I just finished a very readable and helpful new book by Jeanne Segal, PhD, “Feeling Loved: The Science of Nurturing Meaningful Connections and Building Lasting Happiness.” (2015, BenBella Books)
Her simple, but powerful thesis: “Feeling loved depends on our ability to communicate emotionally.” (p. 18)
I see problems with emotional awareness, expression, and attunement all the time in therapy. It is especially noticeable with couples and families. Even when in a relationship it is possible to feel lonely, ignored, and misunderstood if your partner lacks the ability to attune to and respond to your emotions or if you lack the ability to properly express your real emotions.
Segal makes an important distinction when discussing her daughter’s suicide death. “Our daughter’s death made me recognize the gap that can exist between being loved and feeling loved. Morgan Leslie was deeply loved by her family and by all who knew her, but I don’t believe she felt loved.“ (p. 10)
“You can tend to someone and provide and care for them, but if you don’t slow down enough or know how to create an emotional connection, you won’t experience feeling loved. Someone can go out of their way to meet your every physical and intellectual need, yet completely miss opportunities to notice and respond to your emotional needs. If they don’t look at you, they may miss the fact that you’re feeling sad. If they don’t hear the frustration or fear in your voice, they may respond in ways that make you angrier or more fearful. When this happens, you realize that you’re well cared for, but you don’t feel loved. Without the facial, body language, and other nonverbal signals that convey emotional understanding and connection, you won’t feel loved and be emotionally fulfill.” (pp. 23-24)
Segal’s work is based on attachment theory, a concept that is essential to me in my work as a psychotherapist. Attachment theory is a very well-researched and well-accepted concept that explains that humans learn relationship patterns starting at birth based on consistent emotional attunement, responsiveness, and empathy of primary caregivers.
A “secure attachment pattern” teaches a child to accept care and develop a sense of connection with others. This helps the child learn a positive model of how another person feels about him and an abiding belief in self-esteem. It predicts that a person will likely grow into someone who has healthy, loving relationships with others and with himself.
Secure attachment also gives a person the experience of trusting relationships, which underlies future behaviors involving empathy and control of aggression.
In contrast, if a parent is emotionally unavailable and unable to develop a strong, nurturing bond with an infant, that child can develop deep-seated fears that he is inadequate and unlovable. “Insecure attachment” in childhood leads to fear and emotional reactivity when a person perceives he will be abandoned or rejected, even later in life.
Those who have insecure attachment often do not learn skills, such as emotional awareness, emotional regulation, self-acceptance, or self-compassion, which are key to self-attachment and good emotional health. In severe cases, because they fail to learn healthy emotional giving and receiving, they fail to learn social reciprocity skills and appear with flat affect and lack of emotionality.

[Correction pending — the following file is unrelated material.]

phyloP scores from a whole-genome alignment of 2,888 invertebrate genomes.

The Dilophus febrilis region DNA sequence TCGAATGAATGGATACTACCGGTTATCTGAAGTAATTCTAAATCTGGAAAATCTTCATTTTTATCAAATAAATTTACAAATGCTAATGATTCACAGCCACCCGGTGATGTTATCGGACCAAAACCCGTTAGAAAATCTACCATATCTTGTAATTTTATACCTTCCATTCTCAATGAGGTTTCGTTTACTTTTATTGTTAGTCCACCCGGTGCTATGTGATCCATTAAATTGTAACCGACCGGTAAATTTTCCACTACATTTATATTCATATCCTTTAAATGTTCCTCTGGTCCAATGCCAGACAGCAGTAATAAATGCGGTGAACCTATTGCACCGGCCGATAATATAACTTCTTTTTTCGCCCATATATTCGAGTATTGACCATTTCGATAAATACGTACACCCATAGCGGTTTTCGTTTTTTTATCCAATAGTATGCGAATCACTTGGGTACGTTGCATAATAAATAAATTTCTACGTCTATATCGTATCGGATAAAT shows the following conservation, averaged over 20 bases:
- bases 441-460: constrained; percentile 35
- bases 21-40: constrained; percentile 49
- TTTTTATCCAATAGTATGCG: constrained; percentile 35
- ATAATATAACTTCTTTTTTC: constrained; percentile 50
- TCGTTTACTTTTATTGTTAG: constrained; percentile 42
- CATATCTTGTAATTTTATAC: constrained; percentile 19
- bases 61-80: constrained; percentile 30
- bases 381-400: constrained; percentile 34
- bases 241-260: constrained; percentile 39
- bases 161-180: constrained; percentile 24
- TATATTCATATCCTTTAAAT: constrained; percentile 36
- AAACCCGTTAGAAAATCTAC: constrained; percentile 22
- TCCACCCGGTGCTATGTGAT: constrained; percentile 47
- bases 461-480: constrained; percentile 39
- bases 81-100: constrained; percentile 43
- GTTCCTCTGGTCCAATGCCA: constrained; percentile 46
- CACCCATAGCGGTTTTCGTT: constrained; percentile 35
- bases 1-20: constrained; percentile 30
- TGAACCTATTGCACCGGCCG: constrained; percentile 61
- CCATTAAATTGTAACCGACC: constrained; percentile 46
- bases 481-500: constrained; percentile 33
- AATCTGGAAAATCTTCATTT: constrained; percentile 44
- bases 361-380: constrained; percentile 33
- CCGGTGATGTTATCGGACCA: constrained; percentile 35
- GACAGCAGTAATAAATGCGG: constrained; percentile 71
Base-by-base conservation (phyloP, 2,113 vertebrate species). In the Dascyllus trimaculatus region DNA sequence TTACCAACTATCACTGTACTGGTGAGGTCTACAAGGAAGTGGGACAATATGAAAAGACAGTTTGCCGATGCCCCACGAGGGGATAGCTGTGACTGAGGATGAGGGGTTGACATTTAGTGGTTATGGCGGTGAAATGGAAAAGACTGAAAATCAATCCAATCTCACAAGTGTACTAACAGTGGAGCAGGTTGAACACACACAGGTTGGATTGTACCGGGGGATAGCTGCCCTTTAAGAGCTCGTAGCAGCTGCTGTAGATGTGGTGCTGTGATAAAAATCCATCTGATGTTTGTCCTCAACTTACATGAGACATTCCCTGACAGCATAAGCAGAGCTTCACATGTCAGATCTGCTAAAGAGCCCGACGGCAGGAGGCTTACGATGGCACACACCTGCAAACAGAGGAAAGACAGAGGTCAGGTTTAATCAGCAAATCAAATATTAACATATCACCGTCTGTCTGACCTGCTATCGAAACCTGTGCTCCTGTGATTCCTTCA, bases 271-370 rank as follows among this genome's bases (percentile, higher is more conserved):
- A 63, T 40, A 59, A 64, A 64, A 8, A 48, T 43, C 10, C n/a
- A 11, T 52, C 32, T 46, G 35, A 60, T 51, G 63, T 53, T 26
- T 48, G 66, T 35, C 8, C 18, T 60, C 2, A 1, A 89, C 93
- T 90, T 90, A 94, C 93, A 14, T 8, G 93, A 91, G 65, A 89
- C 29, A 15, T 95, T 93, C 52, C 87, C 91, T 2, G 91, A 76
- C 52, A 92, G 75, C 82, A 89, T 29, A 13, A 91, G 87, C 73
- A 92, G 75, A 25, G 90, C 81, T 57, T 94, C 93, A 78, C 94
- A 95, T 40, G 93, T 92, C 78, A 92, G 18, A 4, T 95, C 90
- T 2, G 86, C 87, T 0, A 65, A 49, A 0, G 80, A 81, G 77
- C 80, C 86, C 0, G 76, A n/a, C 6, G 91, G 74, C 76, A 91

With lack of attachment, a person fails, in some measure, to learn to speak the language of emotions — the unspoken, heart-felt way that humans seek and achieve a deep sense of belonging and acceptance. If you fail to learn this language, you may struggle to connect to your emotions, losing self-acceptance and self-understanding. You may also struggle to connect with others, thereby losing the potential healing power of attachment and emotional connection with others.
With the loss of both connection to self and others, this can cause of an important source of human suffering – loneliness.
Attachment even has implications for the development of neural connections in the brain during infancy.
As Segal notes: “[W]hen an infant feels loved, he or she undergoes profoundly positive effects in brain development. These studies also support the idea that feeling loved has beneficial impacts on our physiology, making us more resilient and nourishing our nervous and immune systems so we can better face life’s challenges. It doesn’t come as a surprise, then, that much of the loneliness, sadness, anger, and anxiety we feel are reflections of the emptiness we experience when we don’t feel loved.” (p. 2)
Seal’s book is based on current neurobiological research on the power of oxytocin, the “love hormone;” polyvagal theory; and the threat response. But it is eminently readable for the general public and is loaded with short case studies to illustrate her points.
I especially liked her emphasis on the need to slow down in order to feel loved.
“When we get too busy or too preoccupied to accommodate the slower pace required for emotional communication, we lose the hormonal rush that makes us feel loved. If we are always on the go, planning the next step, multitasking, or just too exhausted to notice, we will miss opportunities to feel loved or to make others feel loved.” (p. 31)
She offers a meditation for improving emotional awareness, a toolkit for change, and chapters on work and family relationships.
I’m looking forward to the book that is next up on my nightstand — Segal’s book “The Language of Emotional Intelligence: The Five Essential Tools for Building Powerful and Effective Relationships” (2008, McGraw Hill).